Qingdao, China - The sounds of the city that pass through the open window are overwhelming. There are car horns, construction machinery and then there's the family at the adjacent bed talking loudly on cell phones, yet you can still hear the faint beep of our patients monitoring equipment.
I keep adjusting my position next to the bed, yet the nurses and resident doctors pass through the camera shot, but in the corner of the frame there he is – our patient, partially conscious, on a respirator and an IV. We are here in the neurology ward at Qingdao Brain Hospital in China, and it is my assignment to video document all of the cases.
Dr. Pai is our host, a neurologist who is the head of the brain hospital. He acquired a Ph.D. in acupuncture after medical school and today uses the Zhu Scalp Acupuncture (ZSA) and Daoyin Therapy (DT) protocols in his hospital. He invited Professor Ming Qing Zhu, the creator of ZSA and DT, to work on a variety of neurological patients, and provide training to him and staff neurologists who are also acupuncturists. Included in this training are apprentices of Dr. Zhu from Taiwan, China and the United States - I'm privileged to be on of them.
Who is Professor Zhu?
Dr. Zhu is a native of China who immigrated to the United States 30 years ago. Through his acupuncture practice he uncovered a micro-system on the scalp, which provides very quick results for many serious conditions. For example: a neurological improvement that can require 3 - 6 months using conventional biomedicine can achieve the same or better results within 30 minutes of needle insertion.
"In China our medical doctors are like Western doctors and many times reject acupuncture," said Dr. Pai. "They do so because they do not (scientifically) understand it. Having worked as an anesthesiologist and being a neurologist I can tell you it does. The mechanisms are so very complex and that is why we must research it to know how it works. We have patients who would be wheelchair bound the rest of their lives without this therapy. Our patients today are lucky because Dr. Zhu is here."
What is our day like in the hospital? On day six, we began to follow-up on past cases and then we begin each new patient with Dr. Pai getting the history, doing a neurological physical assessment and viewing the lab images (MRI, CT scan). From there, Dr. Zhu makes his assessment, connects with his patient, breathes, closes his eyes, centers himself, gets the qi flowing and then needles are applied and Daoyin therapy commences.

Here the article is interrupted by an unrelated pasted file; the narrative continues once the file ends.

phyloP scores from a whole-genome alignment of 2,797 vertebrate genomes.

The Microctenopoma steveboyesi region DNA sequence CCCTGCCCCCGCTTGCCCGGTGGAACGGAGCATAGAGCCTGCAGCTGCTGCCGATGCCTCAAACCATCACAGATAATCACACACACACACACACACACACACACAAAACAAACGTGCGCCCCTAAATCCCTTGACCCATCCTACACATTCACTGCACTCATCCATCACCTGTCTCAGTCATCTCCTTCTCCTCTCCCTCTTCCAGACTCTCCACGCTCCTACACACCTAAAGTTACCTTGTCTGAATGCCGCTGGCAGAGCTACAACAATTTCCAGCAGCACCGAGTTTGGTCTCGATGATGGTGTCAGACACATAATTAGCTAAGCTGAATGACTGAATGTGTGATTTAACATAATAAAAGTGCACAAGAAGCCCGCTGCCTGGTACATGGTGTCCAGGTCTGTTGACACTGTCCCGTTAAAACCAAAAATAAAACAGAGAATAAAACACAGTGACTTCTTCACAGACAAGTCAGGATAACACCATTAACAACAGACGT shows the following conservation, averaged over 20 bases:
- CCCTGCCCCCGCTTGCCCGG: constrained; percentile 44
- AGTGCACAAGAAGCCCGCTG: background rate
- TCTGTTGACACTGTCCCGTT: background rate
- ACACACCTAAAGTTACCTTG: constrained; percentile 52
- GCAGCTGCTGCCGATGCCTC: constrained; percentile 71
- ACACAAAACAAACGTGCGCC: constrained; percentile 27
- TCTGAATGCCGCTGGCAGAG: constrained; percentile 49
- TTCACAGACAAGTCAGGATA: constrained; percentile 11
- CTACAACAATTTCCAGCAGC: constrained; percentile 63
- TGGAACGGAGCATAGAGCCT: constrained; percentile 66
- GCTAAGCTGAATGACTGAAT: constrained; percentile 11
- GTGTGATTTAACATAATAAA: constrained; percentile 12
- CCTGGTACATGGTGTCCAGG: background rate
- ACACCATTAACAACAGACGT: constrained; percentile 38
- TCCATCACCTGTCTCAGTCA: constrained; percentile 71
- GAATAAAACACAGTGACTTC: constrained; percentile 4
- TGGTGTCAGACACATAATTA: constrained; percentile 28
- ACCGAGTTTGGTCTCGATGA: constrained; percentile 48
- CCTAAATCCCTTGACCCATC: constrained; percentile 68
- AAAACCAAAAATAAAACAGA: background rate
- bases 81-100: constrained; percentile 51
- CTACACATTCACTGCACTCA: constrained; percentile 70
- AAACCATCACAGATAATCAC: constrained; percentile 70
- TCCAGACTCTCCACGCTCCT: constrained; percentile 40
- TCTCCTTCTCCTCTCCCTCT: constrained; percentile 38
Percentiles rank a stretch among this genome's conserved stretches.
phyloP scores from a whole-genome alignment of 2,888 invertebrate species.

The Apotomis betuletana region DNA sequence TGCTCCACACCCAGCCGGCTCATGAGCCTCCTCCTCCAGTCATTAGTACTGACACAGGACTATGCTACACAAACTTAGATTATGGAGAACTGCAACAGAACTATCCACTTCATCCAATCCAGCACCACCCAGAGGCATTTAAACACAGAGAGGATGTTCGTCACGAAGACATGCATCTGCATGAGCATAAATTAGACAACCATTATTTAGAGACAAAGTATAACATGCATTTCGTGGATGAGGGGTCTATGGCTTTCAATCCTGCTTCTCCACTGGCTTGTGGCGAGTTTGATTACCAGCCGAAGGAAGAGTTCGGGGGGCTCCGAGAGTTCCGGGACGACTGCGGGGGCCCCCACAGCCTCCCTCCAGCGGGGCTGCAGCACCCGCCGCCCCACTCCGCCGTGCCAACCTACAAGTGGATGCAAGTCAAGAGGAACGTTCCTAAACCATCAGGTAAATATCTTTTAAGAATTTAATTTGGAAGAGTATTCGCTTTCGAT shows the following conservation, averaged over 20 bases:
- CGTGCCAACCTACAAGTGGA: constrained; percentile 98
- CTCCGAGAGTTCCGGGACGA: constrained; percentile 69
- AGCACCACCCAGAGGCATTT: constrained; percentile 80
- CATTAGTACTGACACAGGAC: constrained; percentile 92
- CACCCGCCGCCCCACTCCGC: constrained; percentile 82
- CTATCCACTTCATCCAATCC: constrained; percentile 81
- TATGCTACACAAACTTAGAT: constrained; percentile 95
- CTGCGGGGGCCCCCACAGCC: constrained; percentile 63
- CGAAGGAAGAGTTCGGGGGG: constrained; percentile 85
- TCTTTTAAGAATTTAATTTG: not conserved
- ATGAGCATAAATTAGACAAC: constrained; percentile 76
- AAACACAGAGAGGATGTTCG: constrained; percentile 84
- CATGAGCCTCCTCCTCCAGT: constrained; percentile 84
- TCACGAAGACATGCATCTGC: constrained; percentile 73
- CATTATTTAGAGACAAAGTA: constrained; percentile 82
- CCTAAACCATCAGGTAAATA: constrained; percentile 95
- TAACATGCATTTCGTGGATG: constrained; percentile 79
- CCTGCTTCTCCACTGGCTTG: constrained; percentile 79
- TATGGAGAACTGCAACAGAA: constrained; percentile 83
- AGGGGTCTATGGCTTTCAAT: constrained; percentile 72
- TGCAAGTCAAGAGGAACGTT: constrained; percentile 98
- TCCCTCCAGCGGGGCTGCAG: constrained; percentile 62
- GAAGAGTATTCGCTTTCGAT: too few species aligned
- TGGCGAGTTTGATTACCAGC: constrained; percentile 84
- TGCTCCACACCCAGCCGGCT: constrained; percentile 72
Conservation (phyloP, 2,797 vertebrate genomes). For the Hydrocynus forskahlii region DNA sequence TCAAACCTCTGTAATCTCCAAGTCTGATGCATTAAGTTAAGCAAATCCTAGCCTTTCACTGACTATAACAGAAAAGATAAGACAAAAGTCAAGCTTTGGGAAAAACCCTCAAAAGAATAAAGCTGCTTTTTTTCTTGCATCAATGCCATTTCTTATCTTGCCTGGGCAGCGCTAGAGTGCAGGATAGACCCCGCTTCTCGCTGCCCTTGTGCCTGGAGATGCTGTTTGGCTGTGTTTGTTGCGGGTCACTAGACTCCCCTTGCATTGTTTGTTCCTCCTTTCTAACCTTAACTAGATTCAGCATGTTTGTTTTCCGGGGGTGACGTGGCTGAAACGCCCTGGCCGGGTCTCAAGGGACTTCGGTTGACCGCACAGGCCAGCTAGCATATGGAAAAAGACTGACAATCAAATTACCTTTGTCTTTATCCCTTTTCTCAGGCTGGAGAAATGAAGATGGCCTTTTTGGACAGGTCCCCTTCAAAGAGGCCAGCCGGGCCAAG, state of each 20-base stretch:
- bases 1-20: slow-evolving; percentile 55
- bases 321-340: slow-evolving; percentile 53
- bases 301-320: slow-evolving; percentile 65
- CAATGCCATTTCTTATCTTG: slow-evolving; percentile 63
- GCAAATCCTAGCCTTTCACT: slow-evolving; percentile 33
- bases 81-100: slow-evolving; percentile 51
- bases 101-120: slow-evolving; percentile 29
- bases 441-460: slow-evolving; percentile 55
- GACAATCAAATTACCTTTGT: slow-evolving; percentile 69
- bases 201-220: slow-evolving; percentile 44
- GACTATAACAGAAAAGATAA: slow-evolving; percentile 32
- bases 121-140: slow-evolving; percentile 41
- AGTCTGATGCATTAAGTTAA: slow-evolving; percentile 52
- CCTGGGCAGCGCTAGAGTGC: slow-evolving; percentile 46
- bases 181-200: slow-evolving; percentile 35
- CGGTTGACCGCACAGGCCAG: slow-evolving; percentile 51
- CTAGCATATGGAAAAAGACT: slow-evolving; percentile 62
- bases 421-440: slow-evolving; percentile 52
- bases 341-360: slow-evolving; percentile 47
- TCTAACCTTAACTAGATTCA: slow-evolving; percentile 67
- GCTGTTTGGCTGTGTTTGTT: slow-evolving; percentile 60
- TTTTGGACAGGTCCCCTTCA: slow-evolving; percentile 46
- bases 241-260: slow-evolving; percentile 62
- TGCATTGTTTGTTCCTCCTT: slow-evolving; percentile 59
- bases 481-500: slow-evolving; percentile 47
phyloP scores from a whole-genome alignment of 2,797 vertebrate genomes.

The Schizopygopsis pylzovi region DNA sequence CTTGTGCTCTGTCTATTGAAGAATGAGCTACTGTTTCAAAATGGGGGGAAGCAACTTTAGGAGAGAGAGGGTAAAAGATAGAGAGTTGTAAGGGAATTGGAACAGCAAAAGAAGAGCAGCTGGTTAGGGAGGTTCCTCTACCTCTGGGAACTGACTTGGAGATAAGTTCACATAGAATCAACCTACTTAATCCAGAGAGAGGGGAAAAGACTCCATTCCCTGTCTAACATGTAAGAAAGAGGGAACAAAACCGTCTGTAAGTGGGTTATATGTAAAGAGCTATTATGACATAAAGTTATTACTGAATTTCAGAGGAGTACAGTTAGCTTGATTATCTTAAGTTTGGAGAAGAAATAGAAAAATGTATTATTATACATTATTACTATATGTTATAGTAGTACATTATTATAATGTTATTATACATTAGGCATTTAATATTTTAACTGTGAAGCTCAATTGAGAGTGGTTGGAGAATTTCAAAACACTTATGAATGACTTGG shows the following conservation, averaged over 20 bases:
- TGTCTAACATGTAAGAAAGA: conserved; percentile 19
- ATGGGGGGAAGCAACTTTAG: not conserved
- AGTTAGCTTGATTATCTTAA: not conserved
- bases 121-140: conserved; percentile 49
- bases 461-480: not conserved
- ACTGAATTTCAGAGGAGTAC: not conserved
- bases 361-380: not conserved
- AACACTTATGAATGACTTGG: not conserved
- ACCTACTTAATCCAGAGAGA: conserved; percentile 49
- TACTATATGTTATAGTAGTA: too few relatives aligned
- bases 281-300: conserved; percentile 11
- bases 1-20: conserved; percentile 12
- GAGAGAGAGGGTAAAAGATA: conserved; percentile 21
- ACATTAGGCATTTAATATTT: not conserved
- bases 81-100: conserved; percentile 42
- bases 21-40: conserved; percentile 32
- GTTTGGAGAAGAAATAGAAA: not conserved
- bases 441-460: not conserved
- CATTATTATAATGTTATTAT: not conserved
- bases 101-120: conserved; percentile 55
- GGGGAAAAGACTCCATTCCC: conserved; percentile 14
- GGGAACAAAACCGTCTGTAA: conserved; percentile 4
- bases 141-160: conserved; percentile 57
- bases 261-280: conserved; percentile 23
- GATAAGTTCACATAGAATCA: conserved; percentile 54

ZSA is a gentle process, which awakens the brain by activating specific regions responsible for the lost function. It is simultaneously combined with DT, which is movement or engagement of the body's dysfunctional area. Many of our cases are stroke patients. Some are a few days post event and others are few weeks with a variety of dysfunction: paralysis and bed bound, dysphagia, aphasia, loss of cognitive abilities, upper motor loss and speech impediments. Also, patients are afflicted with MS, autoimmune cerebellar atrophy and Gillian-Barre.
Watching Dr. Pai and Dr. Zhu working together is to experience opposites. Dr. Zhu is Yin, in his 70s, soft spoken, gentle working in a fluid and calming manner. Dr. Pai is Yang, he's 50, built like a tank, can be heard from the opposite end of the hospital and bursts into treatment rooms at what seems like 100 mph. It becomes quite entertaining because both have a wonderful sense of humor and feed off one another. Both believe in the healing power of mind and humor. Dr. Zhu and Dr. Pai will double-team with the patients and family members with such lightness and confidence that despair dissolves and hope is inspired. Patients are caught off-guard - here they are bedridden from a stroke, unable to move, scared, discouraged and within minutes they are stunned with skepticism by the doctors' insisting that they stand and begin to walk. Neither doctor accepts "I can't."